We do them "on schedule" for a few reasons.
1. We have no copay or deductible for well baby checks, so it doesn't cost me anything except the time effort and energy to take the kids.
2. I like having a relationship with the dr so he and I know each other, so when there is an actual issue, we talk easily with each other. I respect him, he respects me. But that respect has been built slowly.
3. I like to have a record of my child when he is well, so if he is sick, I have a baseline to compare it to. For example, my middle son had rotavirus and lost a significant amount of weight very quickly. My ped was able to look up his last several weights and realize that he had lost over 10% body weight, and knew to act more decidedly in treating him. He also knew that my son being lethargic was VERY out of character for him, he had seen my son bouncing all over the office numerous times before. Without that personal knowledge, the dr may not have taken stock of my parental observations the same way he did his own.
4. There are some things that I do not know, and despite lots and lots of internet research, would not occur to me to research, so I would not note as a problem.
A few examples include:
A. Cardiac conditions. Not all show outward signs that are obvious. I have a stethoscope, but I can't tell the difference between a murmur and a mitral valve prolapse.
B. A Pediatrician caught my "lazy eye" very early and treatment was able to get started at only 6 months old. My parents had not noticed it yet. They say that it became much more obvious shortly after, so they would have taken me to the dr for it, but sometimes delays in identifying problems can be bad.
C. A Pediatrician caught my sister's joint hyperflexibility in her foot and my mom was able to get her into physical therapy. Most likely my mom would not have noticed it until my sister was delayed in standing or walking, but the ped checked for it at the 4 and 6 month well baby checks and made a referral.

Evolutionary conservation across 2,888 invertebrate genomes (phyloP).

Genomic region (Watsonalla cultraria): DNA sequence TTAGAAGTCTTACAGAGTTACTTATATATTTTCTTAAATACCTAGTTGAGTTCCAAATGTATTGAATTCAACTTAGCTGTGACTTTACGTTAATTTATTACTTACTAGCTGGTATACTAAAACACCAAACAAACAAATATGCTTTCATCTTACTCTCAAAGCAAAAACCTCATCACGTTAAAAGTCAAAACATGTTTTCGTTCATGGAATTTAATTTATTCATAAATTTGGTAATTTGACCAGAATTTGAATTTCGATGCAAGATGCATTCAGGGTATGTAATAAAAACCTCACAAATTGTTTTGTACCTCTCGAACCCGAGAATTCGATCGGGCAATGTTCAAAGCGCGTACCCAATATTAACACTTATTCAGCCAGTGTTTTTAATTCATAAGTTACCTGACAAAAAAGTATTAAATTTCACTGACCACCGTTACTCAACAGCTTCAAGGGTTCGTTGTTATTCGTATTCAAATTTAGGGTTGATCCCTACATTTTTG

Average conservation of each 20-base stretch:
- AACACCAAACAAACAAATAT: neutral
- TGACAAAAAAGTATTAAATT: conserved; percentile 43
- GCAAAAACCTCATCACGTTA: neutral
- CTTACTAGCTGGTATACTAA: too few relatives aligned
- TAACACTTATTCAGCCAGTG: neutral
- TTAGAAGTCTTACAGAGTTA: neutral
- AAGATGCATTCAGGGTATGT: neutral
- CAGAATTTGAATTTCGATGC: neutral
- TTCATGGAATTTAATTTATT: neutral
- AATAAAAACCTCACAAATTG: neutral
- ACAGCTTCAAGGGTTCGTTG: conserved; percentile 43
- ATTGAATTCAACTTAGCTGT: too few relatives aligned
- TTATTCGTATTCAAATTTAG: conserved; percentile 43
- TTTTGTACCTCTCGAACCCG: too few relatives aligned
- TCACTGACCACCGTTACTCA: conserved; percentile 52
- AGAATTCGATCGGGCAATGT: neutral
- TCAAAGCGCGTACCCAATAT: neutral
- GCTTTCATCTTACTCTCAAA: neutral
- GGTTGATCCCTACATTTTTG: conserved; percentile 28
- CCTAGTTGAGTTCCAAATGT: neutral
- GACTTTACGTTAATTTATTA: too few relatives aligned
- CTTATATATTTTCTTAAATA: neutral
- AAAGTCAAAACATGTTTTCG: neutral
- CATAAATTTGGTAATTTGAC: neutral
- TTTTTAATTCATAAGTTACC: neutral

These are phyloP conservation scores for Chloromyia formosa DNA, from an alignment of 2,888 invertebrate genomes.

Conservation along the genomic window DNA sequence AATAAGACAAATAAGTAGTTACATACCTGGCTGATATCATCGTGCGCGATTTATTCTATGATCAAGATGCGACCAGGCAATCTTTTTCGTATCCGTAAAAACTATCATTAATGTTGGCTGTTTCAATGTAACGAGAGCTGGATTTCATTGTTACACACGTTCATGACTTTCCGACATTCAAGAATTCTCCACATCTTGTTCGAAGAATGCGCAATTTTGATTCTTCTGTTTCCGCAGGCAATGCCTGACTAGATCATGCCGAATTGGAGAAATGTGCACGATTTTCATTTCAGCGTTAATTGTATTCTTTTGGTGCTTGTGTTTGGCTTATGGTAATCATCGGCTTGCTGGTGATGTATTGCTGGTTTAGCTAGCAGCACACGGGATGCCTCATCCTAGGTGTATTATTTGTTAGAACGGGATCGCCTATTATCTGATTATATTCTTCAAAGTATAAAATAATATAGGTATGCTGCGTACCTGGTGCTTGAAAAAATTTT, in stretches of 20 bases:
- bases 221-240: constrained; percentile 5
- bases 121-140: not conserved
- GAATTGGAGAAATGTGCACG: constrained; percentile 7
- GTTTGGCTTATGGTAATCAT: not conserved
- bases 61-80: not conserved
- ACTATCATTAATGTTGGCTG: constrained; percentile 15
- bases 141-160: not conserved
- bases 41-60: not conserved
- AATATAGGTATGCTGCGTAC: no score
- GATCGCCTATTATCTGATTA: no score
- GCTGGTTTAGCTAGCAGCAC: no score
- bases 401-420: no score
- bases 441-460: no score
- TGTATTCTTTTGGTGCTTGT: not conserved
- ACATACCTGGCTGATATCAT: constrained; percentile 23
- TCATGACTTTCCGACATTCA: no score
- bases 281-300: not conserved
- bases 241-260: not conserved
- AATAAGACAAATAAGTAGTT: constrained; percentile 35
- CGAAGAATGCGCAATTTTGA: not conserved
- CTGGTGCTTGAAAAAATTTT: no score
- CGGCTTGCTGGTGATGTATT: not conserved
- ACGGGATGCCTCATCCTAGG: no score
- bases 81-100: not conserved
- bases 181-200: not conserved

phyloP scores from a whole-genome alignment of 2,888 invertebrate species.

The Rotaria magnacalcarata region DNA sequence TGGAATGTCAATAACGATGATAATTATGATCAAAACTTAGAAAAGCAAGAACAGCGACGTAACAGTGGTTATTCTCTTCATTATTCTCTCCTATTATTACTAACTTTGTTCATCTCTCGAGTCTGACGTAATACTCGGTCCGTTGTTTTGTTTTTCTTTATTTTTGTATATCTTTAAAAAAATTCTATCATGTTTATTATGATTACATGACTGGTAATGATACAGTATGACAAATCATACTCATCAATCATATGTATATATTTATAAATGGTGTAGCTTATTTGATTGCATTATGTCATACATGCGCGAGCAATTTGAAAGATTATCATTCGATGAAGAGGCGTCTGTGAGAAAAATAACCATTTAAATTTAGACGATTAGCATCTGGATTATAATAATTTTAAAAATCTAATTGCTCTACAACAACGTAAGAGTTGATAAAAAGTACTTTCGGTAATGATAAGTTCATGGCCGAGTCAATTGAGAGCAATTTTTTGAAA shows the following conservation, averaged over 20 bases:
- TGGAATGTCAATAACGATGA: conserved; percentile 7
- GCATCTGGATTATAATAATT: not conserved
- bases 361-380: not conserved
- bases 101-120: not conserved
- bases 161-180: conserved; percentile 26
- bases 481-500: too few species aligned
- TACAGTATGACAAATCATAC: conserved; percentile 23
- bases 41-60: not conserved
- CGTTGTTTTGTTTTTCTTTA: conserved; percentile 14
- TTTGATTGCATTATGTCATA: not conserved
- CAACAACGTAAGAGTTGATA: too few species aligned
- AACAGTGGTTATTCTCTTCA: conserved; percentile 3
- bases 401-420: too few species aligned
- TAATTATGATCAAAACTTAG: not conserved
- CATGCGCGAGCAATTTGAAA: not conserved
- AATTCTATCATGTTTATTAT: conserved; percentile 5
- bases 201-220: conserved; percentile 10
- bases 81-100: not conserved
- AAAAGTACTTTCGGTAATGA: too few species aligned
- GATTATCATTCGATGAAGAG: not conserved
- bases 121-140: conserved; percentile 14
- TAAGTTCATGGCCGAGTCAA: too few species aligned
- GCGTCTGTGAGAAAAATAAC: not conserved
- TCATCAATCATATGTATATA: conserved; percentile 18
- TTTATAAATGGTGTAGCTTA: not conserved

D. A Pediatrician pointed out my older son's sacral dimple and ordered the appropriate tests for it. I have a sacral dimple, and had not thought it unusual, so I would not have done anything about it on my own.
Those are just a few.
Now, there are plenty of negatives to well baby checks. Yes, it is an opportunity to push vaccinations. You have to be certain of your stance on issues like that before going to the dr. There's a chance that a bad dr could retrace a foreskin, give bad breastfeeding advice, unwelcome parenting advice, etc. You should try to choose your ped carefully so as to avoid those issues, or be upfront by saying "I have done my research and have chosen this method" and make it clear that your choices are not up for discussion (cosleeping, extended/exclusive breastfeeding, whatever). There's a chance that your kid could get exposed to germs at the dr, but I don't worry about that since my kids are out in public all the time and germs just don't scare me.
So yes, there are some potential negatives. But I think that if you are secure enough in your parenting decisions, and you have a reasonable dr, then well baby visits can be helpful in many ways. At the very least, I don't believe that they're harmful, except in the examples I gave above.